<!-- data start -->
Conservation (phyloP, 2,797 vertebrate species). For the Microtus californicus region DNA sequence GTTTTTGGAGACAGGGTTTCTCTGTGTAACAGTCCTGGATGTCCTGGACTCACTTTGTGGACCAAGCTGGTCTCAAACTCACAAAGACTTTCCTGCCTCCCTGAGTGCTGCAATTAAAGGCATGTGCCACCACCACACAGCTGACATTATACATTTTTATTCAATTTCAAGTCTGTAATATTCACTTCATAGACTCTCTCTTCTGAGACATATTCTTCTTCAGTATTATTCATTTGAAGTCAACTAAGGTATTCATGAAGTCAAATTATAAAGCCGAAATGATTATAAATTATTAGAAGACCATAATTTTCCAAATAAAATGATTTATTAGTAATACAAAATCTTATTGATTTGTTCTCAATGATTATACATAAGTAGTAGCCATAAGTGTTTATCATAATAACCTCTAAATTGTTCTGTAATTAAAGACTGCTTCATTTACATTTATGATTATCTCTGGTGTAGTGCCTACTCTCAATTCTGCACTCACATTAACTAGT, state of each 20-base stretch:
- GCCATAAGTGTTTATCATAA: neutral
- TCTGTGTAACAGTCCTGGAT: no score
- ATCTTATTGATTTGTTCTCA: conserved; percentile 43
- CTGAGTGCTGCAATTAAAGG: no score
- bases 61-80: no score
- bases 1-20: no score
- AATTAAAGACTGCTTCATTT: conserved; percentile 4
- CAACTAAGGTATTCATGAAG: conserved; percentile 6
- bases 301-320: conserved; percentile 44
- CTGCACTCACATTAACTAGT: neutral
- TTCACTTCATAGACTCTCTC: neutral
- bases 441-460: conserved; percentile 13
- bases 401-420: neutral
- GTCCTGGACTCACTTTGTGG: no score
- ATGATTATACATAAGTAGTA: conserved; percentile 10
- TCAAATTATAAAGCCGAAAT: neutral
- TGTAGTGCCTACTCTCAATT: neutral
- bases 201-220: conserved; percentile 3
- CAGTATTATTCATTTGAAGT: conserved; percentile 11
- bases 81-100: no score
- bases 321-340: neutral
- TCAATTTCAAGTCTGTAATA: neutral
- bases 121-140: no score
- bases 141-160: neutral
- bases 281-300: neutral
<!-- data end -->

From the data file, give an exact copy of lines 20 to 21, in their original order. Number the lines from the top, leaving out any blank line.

- CAGTATTATTCATTTGAAGT: conserved; percentile 11
- bases 81-100: no score